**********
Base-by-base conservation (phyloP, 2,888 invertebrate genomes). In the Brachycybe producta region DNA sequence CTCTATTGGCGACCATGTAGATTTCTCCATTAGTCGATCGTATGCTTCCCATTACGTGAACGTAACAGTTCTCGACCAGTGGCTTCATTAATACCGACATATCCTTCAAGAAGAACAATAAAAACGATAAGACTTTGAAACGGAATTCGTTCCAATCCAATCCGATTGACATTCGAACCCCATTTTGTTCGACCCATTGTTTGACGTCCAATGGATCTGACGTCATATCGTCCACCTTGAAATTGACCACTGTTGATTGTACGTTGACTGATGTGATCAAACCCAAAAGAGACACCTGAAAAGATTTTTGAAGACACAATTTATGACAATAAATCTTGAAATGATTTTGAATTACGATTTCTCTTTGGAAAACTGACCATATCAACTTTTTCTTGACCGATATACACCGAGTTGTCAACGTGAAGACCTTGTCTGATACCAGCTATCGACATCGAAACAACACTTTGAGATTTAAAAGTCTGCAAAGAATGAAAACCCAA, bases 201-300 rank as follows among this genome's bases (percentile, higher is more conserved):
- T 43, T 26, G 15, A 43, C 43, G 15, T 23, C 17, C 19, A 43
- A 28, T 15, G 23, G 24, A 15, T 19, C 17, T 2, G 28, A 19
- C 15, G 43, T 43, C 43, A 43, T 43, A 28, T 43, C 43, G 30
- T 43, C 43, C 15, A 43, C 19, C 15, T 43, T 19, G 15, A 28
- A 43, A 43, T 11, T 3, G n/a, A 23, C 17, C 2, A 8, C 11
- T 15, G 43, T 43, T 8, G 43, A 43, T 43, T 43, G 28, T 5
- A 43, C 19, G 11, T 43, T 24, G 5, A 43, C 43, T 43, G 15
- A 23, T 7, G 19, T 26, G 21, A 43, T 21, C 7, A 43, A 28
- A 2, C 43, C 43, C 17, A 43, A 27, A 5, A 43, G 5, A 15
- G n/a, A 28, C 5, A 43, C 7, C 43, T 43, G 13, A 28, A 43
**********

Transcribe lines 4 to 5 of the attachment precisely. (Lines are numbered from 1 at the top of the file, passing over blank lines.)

- C 15, G 43, T 43, C 43, A 43, T 43, A 28, T 43, C 43, G 30
- T 43, C 43, C 15, A 43, C 19, C 15, T 43, T 19, G 15, A 28